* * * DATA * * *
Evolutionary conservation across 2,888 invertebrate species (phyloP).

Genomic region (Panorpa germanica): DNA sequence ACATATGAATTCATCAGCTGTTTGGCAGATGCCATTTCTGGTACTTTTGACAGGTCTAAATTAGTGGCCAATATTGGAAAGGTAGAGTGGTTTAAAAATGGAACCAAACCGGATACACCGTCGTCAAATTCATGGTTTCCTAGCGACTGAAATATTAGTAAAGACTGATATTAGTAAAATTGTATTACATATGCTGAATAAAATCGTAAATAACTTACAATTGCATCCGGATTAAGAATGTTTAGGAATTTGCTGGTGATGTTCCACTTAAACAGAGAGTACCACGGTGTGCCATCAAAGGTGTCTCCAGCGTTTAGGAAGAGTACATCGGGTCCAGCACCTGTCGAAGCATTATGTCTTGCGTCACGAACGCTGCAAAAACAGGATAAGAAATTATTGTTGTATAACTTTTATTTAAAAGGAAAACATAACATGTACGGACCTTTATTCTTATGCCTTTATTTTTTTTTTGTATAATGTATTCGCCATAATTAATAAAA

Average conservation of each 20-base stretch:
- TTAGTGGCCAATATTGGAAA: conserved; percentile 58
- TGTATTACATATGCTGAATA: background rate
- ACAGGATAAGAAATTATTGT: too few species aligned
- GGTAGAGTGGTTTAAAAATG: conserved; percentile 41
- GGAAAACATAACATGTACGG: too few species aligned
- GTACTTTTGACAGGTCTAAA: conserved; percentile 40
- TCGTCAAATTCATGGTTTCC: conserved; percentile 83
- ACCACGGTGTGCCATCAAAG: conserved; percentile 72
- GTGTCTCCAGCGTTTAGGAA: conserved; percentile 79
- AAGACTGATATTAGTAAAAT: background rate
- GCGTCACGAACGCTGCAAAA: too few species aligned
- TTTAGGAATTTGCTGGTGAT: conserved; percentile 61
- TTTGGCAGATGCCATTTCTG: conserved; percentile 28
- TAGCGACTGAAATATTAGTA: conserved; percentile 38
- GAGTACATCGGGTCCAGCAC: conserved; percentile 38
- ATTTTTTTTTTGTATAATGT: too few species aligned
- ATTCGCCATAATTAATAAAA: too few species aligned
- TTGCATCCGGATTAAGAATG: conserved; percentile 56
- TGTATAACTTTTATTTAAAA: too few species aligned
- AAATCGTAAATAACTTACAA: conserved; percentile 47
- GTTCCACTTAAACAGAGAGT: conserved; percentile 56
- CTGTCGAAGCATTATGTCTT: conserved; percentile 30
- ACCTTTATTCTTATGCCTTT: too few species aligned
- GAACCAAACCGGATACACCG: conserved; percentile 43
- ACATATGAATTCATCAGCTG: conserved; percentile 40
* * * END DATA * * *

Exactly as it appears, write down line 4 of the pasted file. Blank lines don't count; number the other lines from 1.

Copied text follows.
- TTAGTGGCCAATATTGGAAA: conserved; percentile 58